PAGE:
AS9003B – Inspection and Test Quality Systems Requirements is Published as “Stabilized”
The AS9003 standard specifies Inspection and Test Quality Systems Requirements for Aviation, Space and Defense Organizations. AS9003 has less stringent requirements compared to AS9100, and its intent is to define a quality inspections system, not a QMS (quality management system).
AS9003 is an America’s-only standard that is intended for companies that make non-complex products whose quality can be determined through inspections and test. The main target for this standard is for make-to-print companies for non-complex products. The definition of a Non-Complex Product is “A hardware or processed item whose conformance to quality characteristics can be fully evaluated by documentation, measurement and test of the end item, without uneconomical disassembly or destructive testing.”
The AS9003B standard has just been published, which only changes the RATIONALE section and STABILIZED NOTICE on page 1. The balance of the standard is identical to AS9003A, and is going to remain untouched or “stabilized” for those US space and defense customers that wish to continue to use AS9003 for qualification of some suppliers.
Jim Lee, President of simpleQuE, served as vice-chair of the writing committee to update AS9003A to use ISO 9001:2015 as the baseline and become a QMS standard. The writing committee consisted of personnel from NASA, DCMA/DoD, Lockheed Martin, Northrup Grumman, and PRI, all interested parties of AS9003 from the space and defense industry.
After a lot of work on upgrading AS9003A to AS9003B, it was determined that the team was assigned conflicting objectives to make AS9003 a QMS. It was decided that instead of updating AS9003 to a QMS, AS9100 should do a better job explaining or showing how to exclude requirements for make-to-print companies, and other types of companies who don’t need to meet all the AS9100 requirements, including complex concepts throughout the AS9100 standard that are really intended for companies that have design authority, and product design responsibility. An Americas 9100 writing team has been selected to perform the 5-Year Review Study, and several members of the AS9003 writing team are included to help address this gap with tailoring AS9100 for less complex companies.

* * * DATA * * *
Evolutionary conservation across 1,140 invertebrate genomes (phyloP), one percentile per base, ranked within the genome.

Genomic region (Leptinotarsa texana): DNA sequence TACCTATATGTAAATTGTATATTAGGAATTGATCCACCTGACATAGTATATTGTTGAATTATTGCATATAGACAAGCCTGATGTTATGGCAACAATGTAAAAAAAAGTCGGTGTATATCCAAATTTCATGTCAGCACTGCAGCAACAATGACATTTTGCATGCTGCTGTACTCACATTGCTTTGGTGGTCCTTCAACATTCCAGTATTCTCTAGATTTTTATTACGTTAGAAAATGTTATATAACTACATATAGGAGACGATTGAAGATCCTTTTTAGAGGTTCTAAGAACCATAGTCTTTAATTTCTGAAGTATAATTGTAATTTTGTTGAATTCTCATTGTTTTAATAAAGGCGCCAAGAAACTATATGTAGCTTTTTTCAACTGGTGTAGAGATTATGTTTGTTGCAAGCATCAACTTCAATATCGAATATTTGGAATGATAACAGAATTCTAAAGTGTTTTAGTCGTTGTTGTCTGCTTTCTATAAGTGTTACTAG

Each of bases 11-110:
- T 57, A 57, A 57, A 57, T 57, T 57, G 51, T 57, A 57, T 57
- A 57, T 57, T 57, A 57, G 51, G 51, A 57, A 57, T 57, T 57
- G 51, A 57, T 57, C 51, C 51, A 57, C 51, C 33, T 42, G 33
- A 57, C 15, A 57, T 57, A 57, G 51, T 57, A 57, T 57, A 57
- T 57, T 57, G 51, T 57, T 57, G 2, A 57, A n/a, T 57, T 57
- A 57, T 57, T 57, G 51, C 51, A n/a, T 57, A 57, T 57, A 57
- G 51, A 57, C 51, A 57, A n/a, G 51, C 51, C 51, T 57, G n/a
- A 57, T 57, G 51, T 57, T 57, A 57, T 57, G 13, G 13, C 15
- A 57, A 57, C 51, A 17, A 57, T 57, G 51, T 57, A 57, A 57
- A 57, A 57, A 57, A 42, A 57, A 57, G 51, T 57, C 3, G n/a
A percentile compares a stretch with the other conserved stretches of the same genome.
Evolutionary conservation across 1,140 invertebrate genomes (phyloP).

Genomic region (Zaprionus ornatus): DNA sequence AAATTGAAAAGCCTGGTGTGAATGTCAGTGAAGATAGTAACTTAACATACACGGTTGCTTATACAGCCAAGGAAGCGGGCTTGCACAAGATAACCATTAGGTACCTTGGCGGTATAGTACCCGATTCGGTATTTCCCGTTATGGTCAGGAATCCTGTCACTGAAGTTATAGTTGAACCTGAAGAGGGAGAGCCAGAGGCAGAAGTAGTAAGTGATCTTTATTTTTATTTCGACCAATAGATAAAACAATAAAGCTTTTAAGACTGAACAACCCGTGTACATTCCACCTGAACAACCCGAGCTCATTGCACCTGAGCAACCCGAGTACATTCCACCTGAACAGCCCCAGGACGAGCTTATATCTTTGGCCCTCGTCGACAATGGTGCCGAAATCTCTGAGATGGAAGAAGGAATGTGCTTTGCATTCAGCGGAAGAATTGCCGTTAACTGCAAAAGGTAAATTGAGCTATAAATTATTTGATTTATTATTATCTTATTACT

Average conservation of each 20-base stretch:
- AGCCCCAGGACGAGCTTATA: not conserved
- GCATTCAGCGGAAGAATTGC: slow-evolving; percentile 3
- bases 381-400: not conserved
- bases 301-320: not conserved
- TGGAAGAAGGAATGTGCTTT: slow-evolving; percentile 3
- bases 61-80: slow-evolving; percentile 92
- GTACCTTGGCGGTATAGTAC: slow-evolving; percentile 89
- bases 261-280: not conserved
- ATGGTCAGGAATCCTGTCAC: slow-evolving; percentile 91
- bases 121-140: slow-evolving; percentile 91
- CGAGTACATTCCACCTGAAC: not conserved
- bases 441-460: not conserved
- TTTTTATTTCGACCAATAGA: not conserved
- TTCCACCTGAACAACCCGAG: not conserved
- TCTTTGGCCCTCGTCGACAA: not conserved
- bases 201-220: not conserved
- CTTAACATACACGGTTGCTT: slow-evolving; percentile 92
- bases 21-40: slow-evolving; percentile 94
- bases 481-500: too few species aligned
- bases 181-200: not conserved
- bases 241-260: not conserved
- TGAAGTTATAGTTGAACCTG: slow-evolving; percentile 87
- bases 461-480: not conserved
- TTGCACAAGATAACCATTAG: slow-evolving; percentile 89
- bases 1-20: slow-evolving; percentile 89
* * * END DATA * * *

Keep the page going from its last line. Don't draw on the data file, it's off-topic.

There’s still a place for AS9003. The space and defense industry use AS9003 and write it into supplier contracts, although it is no longer a 3rd party certified standard (due to the low volume and low demand for certification). Some may ask why the space and defense industries use this simpler quality standard. Some of the reasons are that there are many companies in the US that are not ISO 9001 or AS9100 certified, but they have proven themselves to be viable suppliers for extremely low volume, make-to-print, non-complex products. The space and defense customers wish to use these uncertified suppliers, and use AS9003 as a minimum acceptable standard to approve suppliers via product measurement, inspections and test. The customers are willing to take on the risk and validation responsibility for the parts working in the end-use application, as long as the parts meet the specifications, and these suppliers can demonstrate compliance with AS9003.
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